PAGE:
The private sector within a public health care system: the German example: Economic Note on the benefits of for-profit private hospitals in Germany; - The evidence from Germany suggests that hospital systems with more competitive elements and where private ownership is allowed provide higher quality care, investment levels and technological standards compared to an exclusively public health care system.

Longer Than Ever, the Fraser Institute’s 21st annual waiting list survey, finds that the total waiting time between referral from a general practitioner and delivery of medically necessary elective treatment by a specialist has risen from 18.2 weeks in 2010 to 19.0 weeks in 2011. At 104 percent longer than it was in 1993 (9.3 weeks), this is the longest total wait time recorded since the Fraser Institute began measuring wait times in Canada.
Studies have shown that operating rooms are systematically underused, hospital beds are inappropriately occupied by Alternative-levels-of-care patients, and the supply of physicians is insufficient to meet demand under the country’s current system - all of which may be contributing to the long wait Canadian patients endure.

National Post editorial board: Canada must abandon its health-care monopoly "The non-partisan Conference Board of Canada has released a new study enumerating the weaknesses in Canada’s public health-care system. In short, the report says that while Canada spends a lot on public health care, our health outcomes are middling compared to other developed nations. Many countries — such as Australia and Sweden — spend less but with better results."  Lots of details are avialable at the Fraser Institute below.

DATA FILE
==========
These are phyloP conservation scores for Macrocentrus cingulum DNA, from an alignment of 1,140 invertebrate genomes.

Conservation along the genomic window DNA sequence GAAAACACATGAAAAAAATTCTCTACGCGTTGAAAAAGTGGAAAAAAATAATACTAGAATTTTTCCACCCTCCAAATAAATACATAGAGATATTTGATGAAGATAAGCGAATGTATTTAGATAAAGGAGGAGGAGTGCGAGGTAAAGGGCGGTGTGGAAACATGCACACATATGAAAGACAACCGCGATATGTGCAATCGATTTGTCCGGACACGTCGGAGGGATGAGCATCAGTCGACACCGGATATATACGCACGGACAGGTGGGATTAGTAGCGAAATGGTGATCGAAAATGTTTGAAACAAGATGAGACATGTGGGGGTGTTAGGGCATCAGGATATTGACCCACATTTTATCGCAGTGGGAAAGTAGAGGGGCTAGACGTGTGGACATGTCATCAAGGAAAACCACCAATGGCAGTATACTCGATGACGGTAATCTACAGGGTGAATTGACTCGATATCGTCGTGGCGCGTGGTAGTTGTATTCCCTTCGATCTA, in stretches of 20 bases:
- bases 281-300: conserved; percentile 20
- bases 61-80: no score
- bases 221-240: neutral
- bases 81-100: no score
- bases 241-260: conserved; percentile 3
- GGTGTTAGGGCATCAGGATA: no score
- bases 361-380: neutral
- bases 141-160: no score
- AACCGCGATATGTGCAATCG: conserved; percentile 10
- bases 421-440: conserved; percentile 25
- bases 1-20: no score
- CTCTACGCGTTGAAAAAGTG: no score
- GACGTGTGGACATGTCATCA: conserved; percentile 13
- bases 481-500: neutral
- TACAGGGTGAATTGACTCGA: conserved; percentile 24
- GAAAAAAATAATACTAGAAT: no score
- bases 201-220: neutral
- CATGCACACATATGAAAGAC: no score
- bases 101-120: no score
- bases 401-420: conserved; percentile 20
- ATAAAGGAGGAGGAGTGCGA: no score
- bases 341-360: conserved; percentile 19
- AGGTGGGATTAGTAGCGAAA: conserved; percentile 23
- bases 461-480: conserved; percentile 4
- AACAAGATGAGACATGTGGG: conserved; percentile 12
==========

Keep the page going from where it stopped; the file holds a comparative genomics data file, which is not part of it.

A snapshot from my Ontario healthcare family album describes Allen Small's personal encounter with Ontario's medical system.  The Terence Corcoran article he links to is especially good at describing the fundamental problem. 

The Right Way to "Run" a Medical System by Professor Jan Narveson.

Health Care: A Future Free-Market Alternative provides a vision of how health care might work in a libertarian society.

"Time as a Price" This article by Predrag Rajsic, a PhD candidate in Economics at the University of Guelph, argues that Healthcare in Canada is not free for the patient. Constantly full waiting rooms and long waits for procedures are not an unavoidable fact of life but a product of a “priceless” supply system, where waiting for service acts as a rationing substitute for the market price.

The Fraser Institute has a wide variety if articles on Health care in Canada.  Canada is at the top of the list of OECD countries in per capita spending on health care, but close to the bottom when it comes to measuring what we get for all this money.  What can we learn from these other countries?  Is our health care system economically sustainable?

Give Patients Info on QualityHealth systems in other countries empower consumers with much higher levels of transparency on safety and effectiveness.
Excerpt:  “In most parts of Europe and in the U.S., market pressures apply to hospitals as to any other institution. If one centre has a poor safety record, or refuses to publish information about outcomes, patients can go elsewhere. In Canada, no matter how bad the local provider is, choice is limited if it exists at all. Only those who can afford to travel to another country for treatment can exercise real choice.”  More . . .

Market Medicine As the borders tumble in Europe, a budding consumer bonanza in healthcare is quickly developing.
“A legally regulated internal market will help patients by helping them to cross borders to access better or more timely care than at home, and by encouraging new providers to enter their national market. To entrepreneurs ready to export their services, an integrated market will be of significance.”  More . . .

Nobody Should Profit from Health Care?  Get Real! This article by Karen Selick (a founding member of the Party) points out that, "Like it or not, every single person who attends to the sick in our current system of government-monopoly medicine is there for his or her own profit." She argues that allowing the private sector to participate in delivery of health care would result in lower costs and improved safety, as has happened with laser eye surgery. 

Canadian Health Care: A Monopoly on Lives - This YouTube video was produced by two students from Queen Elizabeth High School.  It presents a damning indictment against government-run health care.